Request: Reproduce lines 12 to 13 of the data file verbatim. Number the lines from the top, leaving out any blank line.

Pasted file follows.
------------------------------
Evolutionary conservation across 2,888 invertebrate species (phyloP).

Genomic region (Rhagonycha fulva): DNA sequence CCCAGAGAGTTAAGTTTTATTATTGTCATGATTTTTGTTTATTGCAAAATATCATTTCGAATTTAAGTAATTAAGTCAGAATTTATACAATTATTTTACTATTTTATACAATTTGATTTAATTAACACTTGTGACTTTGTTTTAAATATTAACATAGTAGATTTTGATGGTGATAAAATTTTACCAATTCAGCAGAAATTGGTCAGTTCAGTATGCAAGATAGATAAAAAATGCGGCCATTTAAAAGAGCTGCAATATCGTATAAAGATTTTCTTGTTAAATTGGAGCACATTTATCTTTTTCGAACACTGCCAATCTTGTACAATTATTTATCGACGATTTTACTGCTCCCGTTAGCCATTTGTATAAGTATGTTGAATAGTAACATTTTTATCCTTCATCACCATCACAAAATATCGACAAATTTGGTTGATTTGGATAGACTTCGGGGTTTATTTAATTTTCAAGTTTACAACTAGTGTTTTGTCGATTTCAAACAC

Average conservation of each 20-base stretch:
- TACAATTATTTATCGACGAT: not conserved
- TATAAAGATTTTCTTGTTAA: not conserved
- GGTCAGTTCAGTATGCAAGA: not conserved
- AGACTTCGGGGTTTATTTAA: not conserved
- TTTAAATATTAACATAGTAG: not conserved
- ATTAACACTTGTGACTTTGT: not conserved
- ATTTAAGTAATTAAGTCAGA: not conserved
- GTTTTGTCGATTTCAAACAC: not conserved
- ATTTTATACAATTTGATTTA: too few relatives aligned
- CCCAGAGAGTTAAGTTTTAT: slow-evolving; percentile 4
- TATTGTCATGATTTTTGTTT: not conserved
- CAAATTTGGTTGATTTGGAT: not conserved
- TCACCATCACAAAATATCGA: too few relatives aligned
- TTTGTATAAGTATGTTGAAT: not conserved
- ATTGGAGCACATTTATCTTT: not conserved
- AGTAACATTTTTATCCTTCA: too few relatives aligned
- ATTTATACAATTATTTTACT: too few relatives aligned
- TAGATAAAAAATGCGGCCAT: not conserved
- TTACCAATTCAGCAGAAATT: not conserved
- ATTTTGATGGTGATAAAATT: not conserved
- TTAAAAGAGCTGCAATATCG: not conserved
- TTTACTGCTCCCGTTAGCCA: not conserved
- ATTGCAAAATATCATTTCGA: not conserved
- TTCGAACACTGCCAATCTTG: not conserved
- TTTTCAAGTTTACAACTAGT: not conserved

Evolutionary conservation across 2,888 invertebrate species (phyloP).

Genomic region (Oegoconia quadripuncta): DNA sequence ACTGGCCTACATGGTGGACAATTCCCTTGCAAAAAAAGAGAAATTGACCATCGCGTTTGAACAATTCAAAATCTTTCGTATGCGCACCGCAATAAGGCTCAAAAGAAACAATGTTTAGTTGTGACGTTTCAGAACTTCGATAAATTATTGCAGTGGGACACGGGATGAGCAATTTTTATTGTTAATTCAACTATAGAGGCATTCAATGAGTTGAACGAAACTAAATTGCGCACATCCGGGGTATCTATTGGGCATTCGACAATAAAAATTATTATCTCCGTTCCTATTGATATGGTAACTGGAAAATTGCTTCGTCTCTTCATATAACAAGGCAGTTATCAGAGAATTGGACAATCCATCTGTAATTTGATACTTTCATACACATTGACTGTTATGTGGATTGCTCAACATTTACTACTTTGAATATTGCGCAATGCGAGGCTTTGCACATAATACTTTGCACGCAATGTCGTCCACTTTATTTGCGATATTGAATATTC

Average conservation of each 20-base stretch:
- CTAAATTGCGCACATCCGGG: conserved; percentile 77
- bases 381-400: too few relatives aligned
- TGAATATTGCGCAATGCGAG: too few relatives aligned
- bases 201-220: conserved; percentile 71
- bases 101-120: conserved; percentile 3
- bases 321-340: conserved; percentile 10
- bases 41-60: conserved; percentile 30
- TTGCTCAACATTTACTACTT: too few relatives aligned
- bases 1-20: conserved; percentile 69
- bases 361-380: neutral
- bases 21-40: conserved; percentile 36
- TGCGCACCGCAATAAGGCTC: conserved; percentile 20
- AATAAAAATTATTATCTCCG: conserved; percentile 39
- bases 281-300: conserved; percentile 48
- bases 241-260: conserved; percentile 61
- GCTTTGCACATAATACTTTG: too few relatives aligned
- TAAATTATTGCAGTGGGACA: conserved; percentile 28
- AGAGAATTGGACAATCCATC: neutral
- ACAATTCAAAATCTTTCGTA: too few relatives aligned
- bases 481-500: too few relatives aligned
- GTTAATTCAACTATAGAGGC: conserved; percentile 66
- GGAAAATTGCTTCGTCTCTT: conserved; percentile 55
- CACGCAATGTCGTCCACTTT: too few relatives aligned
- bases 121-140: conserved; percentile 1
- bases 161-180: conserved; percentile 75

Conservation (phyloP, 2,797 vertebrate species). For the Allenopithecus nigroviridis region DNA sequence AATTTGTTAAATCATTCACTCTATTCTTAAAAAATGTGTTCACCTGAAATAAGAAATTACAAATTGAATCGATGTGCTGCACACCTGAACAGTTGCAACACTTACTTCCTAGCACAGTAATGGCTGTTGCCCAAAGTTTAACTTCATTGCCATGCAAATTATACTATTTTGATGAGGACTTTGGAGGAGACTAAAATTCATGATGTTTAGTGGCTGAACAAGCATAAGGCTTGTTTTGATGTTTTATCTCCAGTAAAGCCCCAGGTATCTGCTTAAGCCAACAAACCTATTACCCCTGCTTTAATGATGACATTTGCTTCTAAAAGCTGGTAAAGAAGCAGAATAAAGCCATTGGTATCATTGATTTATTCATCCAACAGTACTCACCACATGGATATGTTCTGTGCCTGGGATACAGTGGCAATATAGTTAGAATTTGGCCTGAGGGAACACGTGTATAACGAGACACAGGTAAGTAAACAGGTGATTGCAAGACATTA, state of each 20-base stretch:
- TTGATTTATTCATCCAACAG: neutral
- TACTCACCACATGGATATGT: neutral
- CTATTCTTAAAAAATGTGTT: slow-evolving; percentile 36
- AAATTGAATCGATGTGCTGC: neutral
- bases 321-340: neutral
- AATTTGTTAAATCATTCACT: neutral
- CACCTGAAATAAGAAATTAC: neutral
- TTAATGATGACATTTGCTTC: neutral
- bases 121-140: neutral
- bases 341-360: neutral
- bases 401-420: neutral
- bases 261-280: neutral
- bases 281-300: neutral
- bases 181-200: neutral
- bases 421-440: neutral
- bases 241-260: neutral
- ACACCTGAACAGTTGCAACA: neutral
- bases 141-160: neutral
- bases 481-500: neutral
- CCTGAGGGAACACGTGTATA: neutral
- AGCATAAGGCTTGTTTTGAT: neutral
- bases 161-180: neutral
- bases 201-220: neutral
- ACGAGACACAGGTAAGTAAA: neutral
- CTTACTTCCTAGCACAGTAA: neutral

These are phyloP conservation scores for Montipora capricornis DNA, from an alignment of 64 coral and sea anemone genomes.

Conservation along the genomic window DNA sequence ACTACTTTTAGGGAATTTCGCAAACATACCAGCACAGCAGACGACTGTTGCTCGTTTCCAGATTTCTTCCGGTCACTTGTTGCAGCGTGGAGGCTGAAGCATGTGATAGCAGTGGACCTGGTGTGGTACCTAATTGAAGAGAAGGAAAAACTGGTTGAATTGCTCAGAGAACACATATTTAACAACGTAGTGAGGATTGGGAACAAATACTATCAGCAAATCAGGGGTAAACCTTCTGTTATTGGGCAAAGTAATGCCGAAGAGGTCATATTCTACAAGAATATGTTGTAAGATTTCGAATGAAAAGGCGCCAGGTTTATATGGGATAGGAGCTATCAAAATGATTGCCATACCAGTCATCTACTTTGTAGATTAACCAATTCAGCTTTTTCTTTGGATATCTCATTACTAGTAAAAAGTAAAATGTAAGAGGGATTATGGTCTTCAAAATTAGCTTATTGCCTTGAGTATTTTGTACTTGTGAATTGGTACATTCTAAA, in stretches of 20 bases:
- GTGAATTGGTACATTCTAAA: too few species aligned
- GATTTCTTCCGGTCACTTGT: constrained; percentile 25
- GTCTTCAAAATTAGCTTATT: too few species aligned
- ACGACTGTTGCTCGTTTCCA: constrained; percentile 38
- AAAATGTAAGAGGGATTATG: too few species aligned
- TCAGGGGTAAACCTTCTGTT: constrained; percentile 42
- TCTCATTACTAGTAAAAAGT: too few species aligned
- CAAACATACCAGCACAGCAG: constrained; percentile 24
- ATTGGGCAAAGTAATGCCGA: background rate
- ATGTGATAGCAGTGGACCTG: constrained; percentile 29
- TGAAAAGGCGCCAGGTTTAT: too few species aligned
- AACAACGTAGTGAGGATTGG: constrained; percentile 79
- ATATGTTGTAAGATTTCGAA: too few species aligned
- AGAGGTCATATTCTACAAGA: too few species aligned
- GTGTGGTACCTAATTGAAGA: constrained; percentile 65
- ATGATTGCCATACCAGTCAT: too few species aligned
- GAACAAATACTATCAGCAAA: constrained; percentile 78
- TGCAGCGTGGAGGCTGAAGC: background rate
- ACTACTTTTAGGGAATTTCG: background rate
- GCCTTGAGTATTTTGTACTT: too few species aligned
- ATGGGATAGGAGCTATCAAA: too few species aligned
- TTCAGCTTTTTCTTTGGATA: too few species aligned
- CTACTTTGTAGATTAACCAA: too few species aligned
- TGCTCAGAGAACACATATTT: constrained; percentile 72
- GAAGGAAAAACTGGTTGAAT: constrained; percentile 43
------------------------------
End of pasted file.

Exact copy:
- ATTTTATACAATTTGATTTA: too few relatives aligned
- CCCAGAGAGTTAAGTTTTAT: slow-evolving; percentile 4